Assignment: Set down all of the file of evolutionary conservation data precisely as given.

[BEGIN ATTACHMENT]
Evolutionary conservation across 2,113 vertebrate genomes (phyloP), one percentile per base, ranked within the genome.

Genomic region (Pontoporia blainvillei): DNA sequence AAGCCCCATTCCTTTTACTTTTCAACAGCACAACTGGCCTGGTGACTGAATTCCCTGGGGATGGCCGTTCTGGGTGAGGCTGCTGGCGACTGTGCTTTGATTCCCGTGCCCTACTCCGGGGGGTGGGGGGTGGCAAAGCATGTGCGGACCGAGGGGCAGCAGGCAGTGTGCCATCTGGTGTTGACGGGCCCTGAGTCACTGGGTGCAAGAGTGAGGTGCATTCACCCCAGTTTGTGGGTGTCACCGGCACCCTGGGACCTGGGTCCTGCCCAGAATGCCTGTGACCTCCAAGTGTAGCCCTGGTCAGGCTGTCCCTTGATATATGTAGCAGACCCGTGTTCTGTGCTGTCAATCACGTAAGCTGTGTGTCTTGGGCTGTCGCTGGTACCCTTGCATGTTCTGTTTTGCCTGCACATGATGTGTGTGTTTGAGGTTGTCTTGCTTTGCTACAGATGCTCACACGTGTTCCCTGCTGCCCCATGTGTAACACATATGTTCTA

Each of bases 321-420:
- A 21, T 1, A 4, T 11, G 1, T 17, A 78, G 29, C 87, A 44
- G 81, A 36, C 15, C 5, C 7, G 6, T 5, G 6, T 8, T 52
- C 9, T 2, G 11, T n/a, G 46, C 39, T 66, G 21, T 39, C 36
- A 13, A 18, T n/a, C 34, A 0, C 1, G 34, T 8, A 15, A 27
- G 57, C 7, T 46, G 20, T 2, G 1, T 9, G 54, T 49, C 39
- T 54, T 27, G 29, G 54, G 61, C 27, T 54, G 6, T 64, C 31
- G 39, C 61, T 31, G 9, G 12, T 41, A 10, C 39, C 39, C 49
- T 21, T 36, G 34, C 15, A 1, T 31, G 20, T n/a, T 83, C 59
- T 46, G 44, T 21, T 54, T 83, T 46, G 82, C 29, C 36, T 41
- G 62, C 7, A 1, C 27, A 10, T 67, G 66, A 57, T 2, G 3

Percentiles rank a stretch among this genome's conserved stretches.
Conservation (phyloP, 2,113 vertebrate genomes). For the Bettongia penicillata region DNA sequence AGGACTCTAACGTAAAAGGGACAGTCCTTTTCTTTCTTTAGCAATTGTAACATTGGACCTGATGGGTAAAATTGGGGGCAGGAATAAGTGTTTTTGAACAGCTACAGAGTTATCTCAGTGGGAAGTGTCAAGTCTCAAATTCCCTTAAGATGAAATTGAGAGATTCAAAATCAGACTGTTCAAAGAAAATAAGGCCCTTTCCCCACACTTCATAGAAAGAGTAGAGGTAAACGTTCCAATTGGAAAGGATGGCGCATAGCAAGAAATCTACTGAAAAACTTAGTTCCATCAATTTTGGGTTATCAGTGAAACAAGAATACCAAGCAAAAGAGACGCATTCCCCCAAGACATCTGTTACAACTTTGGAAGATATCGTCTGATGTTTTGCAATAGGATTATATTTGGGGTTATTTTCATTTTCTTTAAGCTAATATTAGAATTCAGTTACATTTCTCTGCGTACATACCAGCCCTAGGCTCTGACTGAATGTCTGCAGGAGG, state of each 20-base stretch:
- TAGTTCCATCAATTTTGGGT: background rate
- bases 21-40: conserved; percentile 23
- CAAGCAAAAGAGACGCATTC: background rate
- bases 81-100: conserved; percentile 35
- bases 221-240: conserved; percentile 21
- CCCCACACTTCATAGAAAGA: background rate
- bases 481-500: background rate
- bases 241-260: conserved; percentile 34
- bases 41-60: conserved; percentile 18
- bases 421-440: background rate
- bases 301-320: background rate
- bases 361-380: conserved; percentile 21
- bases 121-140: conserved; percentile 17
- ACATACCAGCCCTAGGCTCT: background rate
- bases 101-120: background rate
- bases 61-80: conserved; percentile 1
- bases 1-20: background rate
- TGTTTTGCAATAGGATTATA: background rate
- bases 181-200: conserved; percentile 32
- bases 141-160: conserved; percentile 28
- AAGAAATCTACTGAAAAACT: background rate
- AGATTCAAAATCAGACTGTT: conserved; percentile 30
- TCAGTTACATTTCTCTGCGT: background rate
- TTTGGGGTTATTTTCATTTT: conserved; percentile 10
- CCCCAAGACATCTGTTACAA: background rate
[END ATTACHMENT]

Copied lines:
Evolutionary conservation across 2,113 vertebrate genomes (phyloP), one percentile per base, ranked within the genome.

Genomic region (Pontoporia blainvillei): DNA sequence AAGCCCCATTCCTTTTACTTTTCAACAGCACAACTGGCCTGGTGACTGAATTCCCTGGGGATGGCCGTTCTGGGTGAGGCTGCTGGCGACTGTGCTTTGATTCCCGTGCCCTACTCCGGGGGGTGGGGGGTGGCAAAGCATGTGCGGACCGAGGGGCAGCAGGCAGTGTGCCATCTGGTGTTGACGGGCCCTGAGTCACTGGGTGCAAGAGTGAGGTGCATTCACCCCAGTTTGTGGGTGTCACCGGCACCCTGGGACCTGGGTCCTGCCCAGAATGCCTGTGACCTCCAAGTGTAGCCCTGGTCAGGCTGTCCCTTGATATATGTAGCAGACCCGTGTTCTGTGCTGTCAATCACGTAAGCTGTGTGTCTTGGGCTGTCGCTGGTACCCTTGCATGTTCTGTTTTGCCTGCACATGATGTGTGTGTTTGAGGTTGTCTTGCTTTGCTACAGATGCTCACACGTGTTCCCTGCTGCCCCATGTGTAACACATATGTTCTA

Each of bases 321-420:
- A 21, T 1, A 4, T 11, G 1, T 17, A 78, G 29, C 87, A 44
- G 81, A 36, C 15, C 5, C 7, G 6, T 5, G 6, T 8, T 52
- C 9, T 2, G 11, T n/a, G 46, C 39, T 66, G 21, T 39, C 36
- A 13, A 18, T n/a, C 34, A 0, C 1, G 34, T 8, A 15, A 27
- G 57, C 7, T 46, G 20, T 2, G 1, T 9, G 54, T 49, C 39
- T 54, T 27, G 29, G 54, G 61, C 27, T 54, G 6, T 64, C 31
- G 39, C 61, T 31, G 9, G 12, T 41, A 10, C 39, C 39, C 49
- T 21, T 36, G 34, C 15, A 1, T 31, G 20, T n/a, T 83, C 59
- T 46, G 44, T 21, T 54, T 83, T 46, G 82, C 29, C 36, T 41
- G 62, C 7, A 1, C 27, A 10, T 67, G 66, A 57, T 2, G 3

Percentiles rank a stretch among this genome's conserved stretches.
Conservation (phyloP, 2,113 vertebrate genomes). For the Bettongia penicillata region DNA sequence AGGACTCTAACGTAAAAGGGACAGTCCTTTTCTTTCTTTAGCAATTGTAACATTGGACCTGATGGGTAAAATTGGGGGCAGGAATAAGTGTTTTTGAACAGCTACAGAGTTATCTCAGTGGGAAGTGTCAAGTCTCAAATTCCCTTAAGATGAAATTGAGAGATTCAAAATCAGACTGTTCAAAGAAAATAAGGCCCTTTCCCCACACTTCATAGAAAGAGTAGAGGTAAACGTTCCAATTGGAAAGGATGGCGCATAGCAAGAAATCTACTGAAAAACTTAGTTCCATCAATTTTGGGTTATCAGTGAAACAAGAATACCAAGCAAAAGAGACGCATTCCCCCAAGACATCTGTTACAACTTTGGAAGATATCGTCTGATGTTTTGCAATAGGATTATATTTGGGGTTATTTTCATTTTCTTTAAGCTAATATTAGAATTCAGTTACATTTCTCTGCGTACATACCAGCCCTAGGCTCTGACTGAATGTCTGCAGGAGG, state of each 20-base stretch:
- TAGTTCCATCAATTTTGGGT: background rate
- bases 21-40: conserved; percentile 23
- CAAGCAAAAGAGACGCATTC: background rate
- bases 81-100: conserved; percentile 35
- bases 221-240: conserved; percentile 21
- CCCCACACTTCATAGAAAGA: background rate
- bases 481-500: background rate
- bases 241-260: conserved; percentile 34
- bases 41-60: conserved; percentile 18
- bases 421-440: background rate
- bases 301-320: background rate
- bases 361-380: conserved; percentile 21
- bases 121-140: conserved; percentile 17
- ACATACCAGCCCTAGGCTCT: background rate
- bases 101-120: background rate
- bases 61-80: conserved; percentile 1
- bases 1-20: background rate
- TGTTTTGCAATAGGATTATA: background rate
- bases 181-200: conserved; percentile 32
- bases 141-160: conserved; percentile 28
- AAGAAATCTACTGAAAAACT: background rate
- AGATTCAAAATCAGACTGTT: conserved; percentile 30
- TCAGTTACATTTCTCTGCGT: background rate
- TTTGGGGTTATTTTCATTTT: conserved; percentile 10
- CCCCAAGACATCTGTTACAA: background rate